We had so much fun with last year’s egg drop challenge that we had to do it again this year! The egg drop project is such a fun way incorporate critical thinking and problem solving into a fun science activity for kids, and it’s great for a wide variety of ages. Both my kindergartener and my husband’s 4th grade class had a blast with the egg drop challenge this year!
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Have you heard of the Egg Drop Challenge? The challenge is to create a container that will protect an egg from breaking from a high fall. You can make this challenge as simple or complex as you want depending on the amount of time you have and the ages of kids taking part. It’s always one of the most memorable experiences for students each year!
Materials for the Egg Drop Challenge
You can pretty much use any materials you want!
Some Materials You Could Use:
- Toilet paper rolls
- Popsicle sticks
- Plastic bag
- Packing peanuts
For last year’s egg drop challenge, my husband’s 4th graders brought in materials from home and constructed their containers in the classroom. This year his students had to use materials only available in the classroom. Here’s some of the egg containers they created!
Lucy and I went through our create box and found some materials to use for our container. We taped our egg in between 4 toilet paper rolls, and tied a sponge to the bottom using some string. We also added a parachute made from a large plastic bag.
Procedure for the Egg Drop Challenge
- Design and make a container to protect an egg from a high fall. (You can use this free printable planning sheet when making your egg drop container.)
- Build your container and place the egg inside.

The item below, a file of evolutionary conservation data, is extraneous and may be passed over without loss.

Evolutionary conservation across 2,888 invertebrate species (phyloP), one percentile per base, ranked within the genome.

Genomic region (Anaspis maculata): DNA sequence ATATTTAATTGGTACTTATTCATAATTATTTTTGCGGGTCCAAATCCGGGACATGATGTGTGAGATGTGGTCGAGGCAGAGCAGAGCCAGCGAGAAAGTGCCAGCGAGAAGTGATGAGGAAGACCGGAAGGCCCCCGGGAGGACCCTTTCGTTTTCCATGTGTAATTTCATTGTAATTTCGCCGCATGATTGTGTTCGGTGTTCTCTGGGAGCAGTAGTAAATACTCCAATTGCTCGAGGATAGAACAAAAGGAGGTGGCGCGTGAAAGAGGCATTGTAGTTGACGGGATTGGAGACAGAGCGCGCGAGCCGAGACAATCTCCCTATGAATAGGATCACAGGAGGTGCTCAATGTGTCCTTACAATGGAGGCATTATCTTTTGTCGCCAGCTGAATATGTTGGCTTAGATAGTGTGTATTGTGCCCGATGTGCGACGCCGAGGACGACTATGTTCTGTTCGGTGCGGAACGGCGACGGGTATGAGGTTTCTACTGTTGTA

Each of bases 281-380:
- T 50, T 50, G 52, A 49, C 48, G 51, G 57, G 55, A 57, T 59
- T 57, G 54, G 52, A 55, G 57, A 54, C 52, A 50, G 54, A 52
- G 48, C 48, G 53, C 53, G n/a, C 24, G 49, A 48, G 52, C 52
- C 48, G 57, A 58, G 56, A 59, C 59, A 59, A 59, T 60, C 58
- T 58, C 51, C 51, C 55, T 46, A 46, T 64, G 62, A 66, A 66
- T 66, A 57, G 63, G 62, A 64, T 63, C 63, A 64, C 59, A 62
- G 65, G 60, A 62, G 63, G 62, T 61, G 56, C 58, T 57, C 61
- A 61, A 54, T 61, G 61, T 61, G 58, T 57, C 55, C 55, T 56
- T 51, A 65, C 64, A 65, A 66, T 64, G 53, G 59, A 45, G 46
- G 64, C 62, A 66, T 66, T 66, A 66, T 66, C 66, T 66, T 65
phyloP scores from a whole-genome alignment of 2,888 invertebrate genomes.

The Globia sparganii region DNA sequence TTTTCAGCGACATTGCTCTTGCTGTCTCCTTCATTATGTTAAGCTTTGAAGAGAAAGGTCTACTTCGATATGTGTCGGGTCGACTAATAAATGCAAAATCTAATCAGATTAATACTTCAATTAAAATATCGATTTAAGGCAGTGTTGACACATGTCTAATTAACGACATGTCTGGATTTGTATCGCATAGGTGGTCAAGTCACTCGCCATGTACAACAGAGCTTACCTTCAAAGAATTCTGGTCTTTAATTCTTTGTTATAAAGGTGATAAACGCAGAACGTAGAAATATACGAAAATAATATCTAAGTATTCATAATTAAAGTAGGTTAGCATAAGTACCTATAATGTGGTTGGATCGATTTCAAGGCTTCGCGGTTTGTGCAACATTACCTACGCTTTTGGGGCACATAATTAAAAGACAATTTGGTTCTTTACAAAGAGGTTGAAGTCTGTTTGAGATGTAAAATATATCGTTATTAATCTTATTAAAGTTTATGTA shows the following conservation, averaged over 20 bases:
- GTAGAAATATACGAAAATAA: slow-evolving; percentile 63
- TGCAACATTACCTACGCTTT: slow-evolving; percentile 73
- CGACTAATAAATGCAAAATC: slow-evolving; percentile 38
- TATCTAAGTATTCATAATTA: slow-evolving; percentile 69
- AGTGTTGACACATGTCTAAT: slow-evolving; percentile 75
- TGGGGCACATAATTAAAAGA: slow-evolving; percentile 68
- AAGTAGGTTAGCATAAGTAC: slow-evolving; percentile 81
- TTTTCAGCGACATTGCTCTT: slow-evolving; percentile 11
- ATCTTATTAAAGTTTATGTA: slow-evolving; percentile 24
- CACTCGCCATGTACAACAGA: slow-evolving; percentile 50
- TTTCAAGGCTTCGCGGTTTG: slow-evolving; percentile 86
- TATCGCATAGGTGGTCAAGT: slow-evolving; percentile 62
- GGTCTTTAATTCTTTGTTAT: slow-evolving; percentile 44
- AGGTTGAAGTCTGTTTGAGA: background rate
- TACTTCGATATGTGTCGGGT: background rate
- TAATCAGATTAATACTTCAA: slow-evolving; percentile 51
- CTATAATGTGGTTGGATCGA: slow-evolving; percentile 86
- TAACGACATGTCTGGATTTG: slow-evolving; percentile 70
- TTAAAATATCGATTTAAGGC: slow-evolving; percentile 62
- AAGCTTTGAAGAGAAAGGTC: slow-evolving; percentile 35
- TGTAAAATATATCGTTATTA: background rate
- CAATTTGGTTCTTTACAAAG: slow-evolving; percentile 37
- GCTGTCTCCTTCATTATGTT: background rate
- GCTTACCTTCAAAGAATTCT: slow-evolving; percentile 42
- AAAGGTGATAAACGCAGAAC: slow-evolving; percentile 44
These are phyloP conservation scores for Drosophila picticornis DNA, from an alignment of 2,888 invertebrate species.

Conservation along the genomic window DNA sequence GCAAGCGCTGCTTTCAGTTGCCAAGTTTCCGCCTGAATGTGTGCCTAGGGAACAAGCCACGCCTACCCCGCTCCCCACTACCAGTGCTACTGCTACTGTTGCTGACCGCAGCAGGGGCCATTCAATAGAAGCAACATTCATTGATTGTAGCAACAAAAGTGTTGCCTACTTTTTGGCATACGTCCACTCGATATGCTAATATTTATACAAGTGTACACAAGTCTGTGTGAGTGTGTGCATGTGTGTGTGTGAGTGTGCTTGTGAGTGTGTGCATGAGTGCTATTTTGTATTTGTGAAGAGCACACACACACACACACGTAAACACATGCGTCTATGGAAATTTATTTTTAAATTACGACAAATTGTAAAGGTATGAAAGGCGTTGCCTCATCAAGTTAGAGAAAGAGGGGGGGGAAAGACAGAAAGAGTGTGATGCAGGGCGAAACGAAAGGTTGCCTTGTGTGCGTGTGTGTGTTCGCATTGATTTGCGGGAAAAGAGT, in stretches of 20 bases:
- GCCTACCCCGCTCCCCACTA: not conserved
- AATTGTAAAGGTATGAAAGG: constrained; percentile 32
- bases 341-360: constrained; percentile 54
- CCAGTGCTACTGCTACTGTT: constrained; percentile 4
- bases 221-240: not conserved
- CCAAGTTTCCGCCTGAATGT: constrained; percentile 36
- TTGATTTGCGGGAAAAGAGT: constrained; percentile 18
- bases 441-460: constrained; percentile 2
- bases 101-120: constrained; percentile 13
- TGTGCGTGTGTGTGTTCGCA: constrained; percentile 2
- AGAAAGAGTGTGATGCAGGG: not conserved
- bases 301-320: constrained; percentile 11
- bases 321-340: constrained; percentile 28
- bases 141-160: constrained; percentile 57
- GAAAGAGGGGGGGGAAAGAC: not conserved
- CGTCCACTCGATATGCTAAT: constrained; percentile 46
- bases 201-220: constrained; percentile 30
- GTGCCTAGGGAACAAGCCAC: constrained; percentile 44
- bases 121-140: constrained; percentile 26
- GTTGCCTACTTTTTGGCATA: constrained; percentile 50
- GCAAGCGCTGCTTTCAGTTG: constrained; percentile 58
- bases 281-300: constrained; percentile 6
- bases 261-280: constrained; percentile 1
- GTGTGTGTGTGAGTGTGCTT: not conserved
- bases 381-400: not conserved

- Drop the egg from somewhere high. (Be sure it’s safe and an adult is with you.)
- After you drop it look and see if your egg cracked or remained intact. (Remember to wash your hands after touching raw egg!)
We decided to drop our egg off our backyard play structure.
Lucy ran to check the egg!
Our egg survived the drop so Lucy decided to try again, this time throwing it up into the air. After it survived this (and a few other tosses), Lucy decided to head to the cement to ensure it would break!
My husband’s 4th graders dropped their eggs from different heights using a ladder out on the blacktop of the school. There were lots of high fives after each drop! Once they were finished they headed back inside to discuss the results.
Questions to Spark More Curiosity & Critical Thinking
Describe your design. Why do you think it will protect the egg? Did it work? Why or why not? How could you improve your design?
Want to go even further?
Even more activities to inspire creativity and critical thinking for various ages.
- Try dropping the egg from increasing heights. Does it eventually stop working?
- If your initial design did not work, redesign it and try to improve it. Can you get it work the next time?
- Fill a box with a large amount of materials that could be used for this project. Then allow each child to only choose 3 items from the box to build their design.